As the protests in Tunisia forced dictator Zine al-Abidine Ben Ali from power, the anonymous administrator of an Egyptian Facebook page, We Are All Khaled Said, was busy scheduling a revolution of Egypt’s own for Jan. 25. On that day, tens of thousands of Egyptians turned out to agitate against President Hosni Mubarak and were met with brutal force from the country’s military and police, as well as pro-Mubarak gangs. Days later, with the protests gaining momentum, the administrator mysteriously disappeared—and the world soon learned the man’s identity: Google executive Wael Ghonim. By the time Ghonim was released from prison, Mubarak was resigning and the Google techie was the new face of the Arab Spring.

“I’ve learned in the past few months that the revolution is a process and not an event. But I’m quite optimistic despite all the challenges and issues we’ve got to deal with. Egyptian youth are empowered and no longer scared to talk and express their views. Egyptians for the first time in almost 60 years have voted in free and democratic elections. And politics is no longer exclusive to the dictator and his followers. What we’ve achieved today would have been impossible without the sacrifice of the great Egyptians who took to the streets and put their lives at risk for a better Egypt.

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“This is a country recovering from 30 years of corruption and more than 60 years of military rule, so of course there will be challenges. I see positive signs in the direction of democracy but am still awaiting the most critical point of the new phase—the transfer of governance from the army to the elected president and parliament.”

Another force behind Egypt’s protests was the April 6 Youth Movement, cofounded by activist Ahmed Maher. It had a wealth of agitating experience and helped to spread the word and organize on the streets.

“What has been achieved after a year of revolution? Continuation of high prices, especially the price of food, the continued presence of the same monopolists of the major commodities and services, the persistence of poverty and unemployment. Continued corruption and lack of control over government institutions, the continuation of the unjust laws. The continued presence of the former regime in all state institutions, the same corrupt mentality, and the same old aseptic style that kills off any creative ideas. The absence of any vision for real reforms.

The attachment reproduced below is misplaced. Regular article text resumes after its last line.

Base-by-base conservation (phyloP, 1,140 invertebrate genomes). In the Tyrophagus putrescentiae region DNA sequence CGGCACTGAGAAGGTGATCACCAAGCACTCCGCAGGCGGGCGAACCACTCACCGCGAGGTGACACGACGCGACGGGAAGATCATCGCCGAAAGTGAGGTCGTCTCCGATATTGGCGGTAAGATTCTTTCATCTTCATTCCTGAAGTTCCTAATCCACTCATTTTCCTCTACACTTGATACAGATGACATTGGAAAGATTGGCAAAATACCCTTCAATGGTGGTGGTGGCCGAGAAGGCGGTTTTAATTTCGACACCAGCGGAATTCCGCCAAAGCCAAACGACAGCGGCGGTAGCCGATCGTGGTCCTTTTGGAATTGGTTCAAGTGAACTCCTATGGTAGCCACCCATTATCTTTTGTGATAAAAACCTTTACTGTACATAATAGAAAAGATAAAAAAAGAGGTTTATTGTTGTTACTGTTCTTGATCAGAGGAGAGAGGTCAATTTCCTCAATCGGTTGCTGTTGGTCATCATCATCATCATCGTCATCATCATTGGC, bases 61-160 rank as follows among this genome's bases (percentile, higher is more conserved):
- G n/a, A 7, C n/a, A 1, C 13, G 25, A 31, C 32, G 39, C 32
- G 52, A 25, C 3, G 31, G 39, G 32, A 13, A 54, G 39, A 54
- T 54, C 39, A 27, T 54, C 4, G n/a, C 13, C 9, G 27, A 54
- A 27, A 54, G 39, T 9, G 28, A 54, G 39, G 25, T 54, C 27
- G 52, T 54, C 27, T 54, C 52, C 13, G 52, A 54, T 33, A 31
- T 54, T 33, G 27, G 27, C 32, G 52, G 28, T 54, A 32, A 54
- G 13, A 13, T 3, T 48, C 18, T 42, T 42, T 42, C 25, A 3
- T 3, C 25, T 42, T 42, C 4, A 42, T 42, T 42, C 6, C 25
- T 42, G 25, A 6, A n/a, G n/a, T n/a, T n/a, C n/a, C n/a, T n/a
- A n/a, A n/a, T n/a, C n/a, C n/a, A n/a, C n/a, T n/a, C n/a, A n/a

“Perhaps the Egyptian people broke the barrier of fear and made despotism more difficult. But the young people of the revolution are now tried in courts on fabricated charges, and sometimes charges of trying to overthrow the government. The official media has accused them of treason, and of working with foreign enemies to sabotage Egypt, despite the absence of any proof.

“January 25, 2012, should be a day to start a new push for realizing the revolution’s goals. We know it’s hard to uproot a system of military rule dating back 60 years, and we know too well that the battle will last more than one round.”


Activists like Sultan al-Qassemi were among the first to tweet the news of the coming revolution to the rest of the globe. A regional columnist and fellow at the Dubai School of Government, al-Qassemi’s Twitter feed provided the most comprehensive coverage of the region’s uprisings—by one count, he updated every 45 seconds—from Tunisia’s first Jasmine Revolution through Tahrir Square, Yemen, and beyond.

“On January 5th 2011, at the height of the Tunisian regime’s repression of its people and a few hours after his death, I tweeted : “Avenue of Martyr Mohammed Bouazizi, 1985-2011” #SidiBouzi. Perhaps it was naïveté, but I prefer to attribute it to the eternal optimist in me who refuses to believe that it is the destiny of Arabs to live under repressive regimes forever.

“A year on, with countless martyrs, most of whom we will never even know existed, I still see the glass half full, and it is only getting fuller. The Arab people’s struggle for freedom continues to manifest itself across the region in various forms. In all the darkness of the Arab world today, an island of liberty and hope is blossoming in Tunisia, where a tyrant once ruled with an iron fist. Some Arabs, and indeed the world, may not find results of certain elections to their liking, but denying people the right to vote for whomever they want is precisely what led us into the state the Arab world is in today. One year on, despite some election results and the brutality of dictators, I remain an optimist.”